H.P. Lovecraft's influence on horror cinema is immeasurable and continues to this very day. In fact, today at Grimmfest a movie called The Deep Ones is showing so we asked its writer and director Chad Ferrin and how the great man himself has influenced his work.

HC: When was the first time you heard or read anything by or about HP Lovecraft?

CF: My parents worked nights, so the television was my babysitter. I must have been around six years old when I saw an episode of Rod Serling's Night Gallery called "Pickman's Model". Seeing that monster carrying off Louise Sorel terrified me beyond belief and seared the name H.P. Lovecraft into my...

SHARE: READ MORE
Interview with Cody Calahan, director of The Oak Room
Posted on Friday 9th October 2020
The Oak Room - Director Headshot (Calahan, Cody) (Photo Credit - Miz Monday)

If you like your horror to have a "Twilight Zone" style twist then The Oak Room is for you. Showing today at Grimmfest we chatted to its director, Cody Calahan.

HC: We show your movie, Let Her Out on the Horror Channel here in the UK, what was the best thing you remember from making that movie?

CC: Experimenting. I definitely played more on that film than any other film I've done. Whether it was with the camera movement or editing, everything seemed very experimental. That was very refreshing.

HC: What did you think of the script for The Oak Room when you f...

SHARE: READ MORE
Interview with actress Mary Madaline Roe, star of They Reach
Posted on Thursday 8th October 2020
Mary Madaline Roe

Grimmfest continues to champion new talent in front and and behind the camera. Mary Madaline Roe is the star on the superb retro chiller, They Reach and here she chats to Horror about this festival favourite.

HC: For someone so young you've built up an impressive resume, can you recall how you felt when you first walked out onto a movie set?

MMR: When I first walked onto the film set, I was very excited and ready for this day! I had been anticipating the first day of filming for about a year. All the cast and crew were delightful to work with and felt like we were a family. I've learned so much from They Reach as it was my first major role.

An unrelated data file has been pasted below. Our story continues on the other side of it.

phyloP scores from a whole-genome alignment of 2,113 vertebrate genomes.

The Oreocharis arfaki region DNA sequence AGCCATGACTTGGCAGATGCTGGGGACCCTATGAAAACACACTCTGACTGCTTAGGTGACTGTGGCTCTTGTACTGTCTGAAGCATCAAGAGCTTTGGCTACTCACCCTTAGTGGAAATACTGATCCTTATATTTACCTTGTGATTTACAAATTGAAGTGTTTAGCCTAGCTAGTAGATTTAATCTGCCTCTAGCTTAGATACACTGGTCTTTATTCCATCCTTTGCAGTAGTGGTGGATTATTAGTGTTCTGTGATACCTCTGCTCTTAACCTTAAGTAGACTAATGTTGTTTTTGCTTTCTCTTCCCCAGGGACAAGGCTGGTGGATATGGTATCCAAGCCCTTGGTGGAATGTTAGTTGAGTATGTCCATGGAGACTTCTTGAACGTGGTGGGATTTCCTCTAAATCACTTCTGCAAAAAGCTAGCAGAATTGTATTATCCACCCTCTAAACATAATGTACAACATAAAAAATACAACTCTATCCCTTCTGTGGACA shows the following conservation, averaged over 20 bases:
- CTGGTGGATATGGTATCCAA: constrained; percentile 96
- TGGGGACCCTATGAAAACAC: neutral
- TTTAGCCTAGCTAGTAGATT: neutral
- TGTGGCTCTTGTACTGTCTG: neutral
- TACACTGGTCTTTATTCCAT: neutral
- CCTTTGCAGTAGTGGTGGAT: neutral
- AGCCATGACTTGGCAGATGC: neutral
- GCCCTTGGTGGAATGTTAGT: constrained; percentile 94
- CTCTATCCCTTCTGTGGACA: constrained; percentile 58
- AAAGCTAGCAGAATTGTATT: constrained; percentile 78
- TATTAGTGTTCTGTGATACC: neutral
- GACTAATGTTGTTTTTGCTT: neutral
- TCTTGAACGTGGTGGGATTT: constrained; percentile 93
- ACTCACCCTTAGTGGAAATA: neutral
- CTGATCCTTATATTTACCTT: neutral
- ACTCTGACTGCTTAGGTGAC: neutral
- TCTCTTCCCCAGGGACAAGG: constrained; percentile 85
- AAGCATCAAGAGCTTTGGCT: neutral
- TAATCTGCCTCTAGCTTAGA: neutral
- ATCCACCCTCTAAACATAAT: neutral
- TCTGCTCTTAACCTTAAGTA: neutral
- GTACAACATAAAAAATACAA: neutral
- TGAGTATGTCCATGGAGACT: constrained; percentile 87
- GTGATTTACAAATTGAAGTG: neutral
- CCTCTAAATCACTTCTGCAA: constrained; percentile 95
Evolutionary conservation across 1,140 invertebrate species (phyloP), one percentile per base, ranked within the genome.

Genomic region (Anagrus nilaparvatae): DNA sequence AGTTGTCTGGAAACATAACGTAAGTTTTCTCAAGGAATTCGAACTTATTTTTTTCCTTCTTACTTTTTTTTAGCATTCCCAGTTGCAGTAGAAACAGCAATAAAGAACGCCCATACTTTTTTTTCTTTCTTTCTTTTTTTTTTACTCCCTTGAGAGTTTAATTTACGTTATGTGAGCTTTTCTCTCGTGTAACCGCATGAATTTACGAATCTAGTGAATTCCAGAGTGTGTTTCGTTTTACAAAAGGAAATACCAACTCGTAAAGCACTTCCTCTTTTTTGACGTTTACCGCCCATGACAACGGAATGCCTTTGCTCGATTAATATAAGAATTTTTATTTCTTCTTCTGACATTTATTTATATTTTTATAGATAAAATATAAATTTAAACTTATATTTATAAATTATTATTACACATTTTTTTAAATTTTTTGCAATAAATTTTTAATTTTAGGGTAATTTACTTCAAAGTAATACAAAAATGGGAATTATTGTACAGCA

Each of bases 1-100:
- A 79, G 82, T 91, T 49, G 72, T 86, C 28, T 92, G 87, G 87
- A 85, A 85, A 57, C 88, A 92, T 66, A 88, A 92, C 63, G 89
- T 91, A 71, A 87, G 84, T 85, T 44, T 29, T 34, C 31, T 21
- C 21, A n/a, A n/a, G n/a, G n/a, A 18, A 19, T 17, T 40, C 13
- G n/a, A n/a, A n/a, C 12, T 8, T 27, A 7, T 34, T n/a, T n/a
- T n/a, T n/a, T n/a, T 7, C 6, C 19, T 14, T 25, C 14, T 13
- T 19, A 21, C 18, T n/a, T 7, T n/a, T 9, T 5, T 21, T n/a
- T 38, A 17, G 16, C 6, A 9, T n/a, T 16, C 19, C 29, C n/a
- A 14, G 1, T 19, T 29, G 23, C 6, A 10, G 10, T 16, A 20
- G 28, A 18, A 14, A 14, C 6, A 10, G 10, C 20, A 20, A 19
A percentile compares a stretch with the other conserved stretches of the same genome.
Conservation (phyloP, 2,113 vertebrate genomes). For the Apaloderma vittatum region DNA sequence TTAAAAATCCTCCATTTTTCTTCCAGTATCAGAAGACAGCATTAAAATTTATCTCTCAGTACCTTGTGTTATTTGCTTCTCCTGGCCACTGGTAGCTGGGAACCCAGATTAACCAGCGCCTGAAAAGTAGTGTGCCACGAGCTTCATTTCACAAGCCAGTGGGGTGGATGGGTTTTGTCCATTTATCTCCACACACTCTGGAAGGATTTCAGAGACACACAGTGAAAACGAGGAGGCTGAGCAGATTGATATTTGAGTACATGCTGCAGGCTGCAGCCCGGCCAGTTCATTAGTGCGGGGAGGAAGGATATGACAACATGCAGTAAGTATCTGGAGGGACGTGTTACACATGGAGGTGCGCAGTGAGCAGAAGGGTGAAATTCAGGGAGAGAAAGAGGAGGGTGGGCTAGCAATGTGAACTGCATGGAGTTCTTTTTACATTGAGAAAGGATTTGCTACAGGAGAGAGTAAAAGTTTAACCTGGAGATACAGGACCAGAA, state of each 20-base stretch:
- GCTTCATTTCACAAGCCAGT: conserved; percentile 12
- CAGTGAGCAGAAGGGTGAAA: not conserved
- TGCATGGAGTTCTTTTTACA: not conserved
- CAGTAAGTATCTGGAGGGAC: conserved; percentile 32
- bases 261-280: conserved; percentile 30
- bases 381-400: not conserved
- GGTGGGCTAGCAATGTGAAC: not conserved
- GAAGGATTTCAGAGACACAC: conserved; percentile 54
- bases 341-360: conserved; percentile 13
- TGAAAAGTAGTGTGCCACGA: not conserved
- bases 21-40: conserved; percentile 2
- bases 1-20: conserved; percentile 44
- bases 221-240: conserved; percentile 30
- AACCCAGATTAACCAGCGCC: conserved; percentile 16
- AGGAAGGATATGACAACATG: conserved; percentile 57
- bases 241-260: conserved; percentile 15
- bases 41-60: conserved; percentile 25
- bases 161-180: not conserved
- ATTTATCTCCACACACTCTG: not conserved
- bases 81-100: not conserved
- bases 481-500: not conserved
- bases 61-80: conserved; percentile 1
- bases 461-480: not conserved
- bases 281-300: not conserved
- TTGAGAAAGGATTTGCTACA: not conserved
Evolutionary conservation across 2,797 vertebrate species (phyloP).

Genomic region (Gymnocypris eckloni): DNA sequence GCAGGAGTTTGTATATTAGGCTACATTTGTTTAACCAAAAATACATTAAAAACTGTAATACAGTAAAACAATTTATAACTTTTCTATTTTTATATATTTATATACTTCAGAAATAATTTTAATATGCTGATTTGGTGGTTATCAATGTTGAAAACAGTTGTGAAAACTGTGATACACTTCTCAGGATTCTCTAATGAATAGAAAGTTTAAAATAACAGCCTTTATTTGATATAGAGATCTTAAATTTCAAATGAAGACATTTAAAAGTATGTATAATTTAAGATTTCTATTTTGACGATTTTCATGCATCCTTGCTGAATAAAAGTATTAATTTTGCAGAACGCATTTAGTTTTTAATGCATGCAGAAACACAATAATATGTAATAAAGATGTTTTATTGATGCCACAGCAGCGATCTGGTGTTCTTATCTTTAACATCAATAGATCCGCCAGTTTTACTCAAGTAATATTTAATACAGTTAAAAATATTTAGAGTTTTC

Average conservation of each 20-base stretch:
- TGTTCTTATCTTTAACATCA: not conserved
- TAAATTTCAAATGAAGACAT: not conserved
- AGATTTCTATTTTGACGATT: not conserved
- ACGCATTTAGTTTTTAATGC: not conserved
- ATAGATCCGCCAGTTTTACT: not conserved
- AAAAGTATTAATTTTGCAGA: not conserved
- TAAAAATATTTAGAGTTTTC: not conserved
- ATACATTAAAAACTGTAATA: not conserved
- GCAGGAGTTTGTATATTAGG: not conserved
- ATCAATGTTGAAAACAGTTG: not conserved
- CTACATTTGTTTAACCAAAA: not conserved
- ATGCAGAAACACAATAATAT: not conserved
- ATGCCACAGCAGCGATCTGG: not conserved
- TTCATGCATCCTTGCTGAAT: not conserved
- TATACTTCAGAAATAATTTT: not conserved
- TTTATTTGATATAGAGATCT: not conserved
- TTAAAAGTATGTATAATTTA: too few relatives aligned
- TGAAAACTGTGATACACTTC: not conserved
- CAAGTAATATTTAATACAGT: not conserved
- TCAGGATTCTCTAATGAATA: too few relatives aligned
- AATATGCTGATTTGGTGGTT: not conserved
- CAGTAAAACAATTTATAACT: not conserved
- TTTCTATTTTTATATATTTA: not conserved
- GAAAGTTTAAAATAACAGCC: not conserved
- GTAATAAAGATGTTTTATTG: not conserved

HC: Are you a fan of ...

SHARE: READ MORE
Interview with Brea Grant, the writer and director of 12 Hour Shift
Posted on Wednesday 7th October 2020
Brea Grant BW35-020

12 Hour Shift is one of the best from Grimmfest 2020. The movie stars Angela Bettis, David Arquette, Chloe Farnworth and Mick Fole and is a grim, funny, dark and hugely entreating piece which has been written and directed by Brea Grant. Here she chats about this superb movie.

HC: Did you know from an early age that you wanted to be in show business?

G: Not really. I grew up in a small town and I didn't know anyone who made their living in the film industry. I acted in plays at the local theater but Hollywood felt like something for other people. It wasn't until I was in college that I started realizing that you could make a living making movies and I moved to Los Ange...

SHARE: READ MORE
Interview with Toby Poser, co-director, co-writer and co-star of The Deeper You Dig
Posted on Friday 2nd October 2020
TheDeeperYouDig-Ivy_and_candle

Themes of family, loss and survival intersect on the thin line that separates the living from the dead in The Deeper You Dig, the latest feature written, directed by and starring filmmaking family the Adams Family. Here, co-director, co-writer and co-star Toby Poser tells all about this superior chiller.

HC: Where did the idea for The Deeper You Dig come from?

TP: Horror Channel, hey! We are still floating from our time with some of you at FrightFest 2019. Ok, so my husband and creative partner, John Adams, is always having these crazy nightmares about burying people, so it seemed appropriate to slap that concept onto film. I'm hoping that if he ca...

SHARE: READ MORE
Interviews Archive: 2020 | 2019 | 2018 | 2017 | 2016 | 2015 | 2014 | 2013 | 2012 | 2011 | 2010 | 2009 | 2008 | 2007 | 2006
PICK OF THE WEEK
The Disappearance Of Alice Creed
THE DISAPPEARANCE OF ALICE CREED
Tuesday 3rd November
10.45 PM
Tales From The Darkside
TALES FROM THE DARKSIDE
Sunday 8th November
8.30 PM
Cabin Fever
CABIN FEVER
Wednesday 4th November
10.55 PM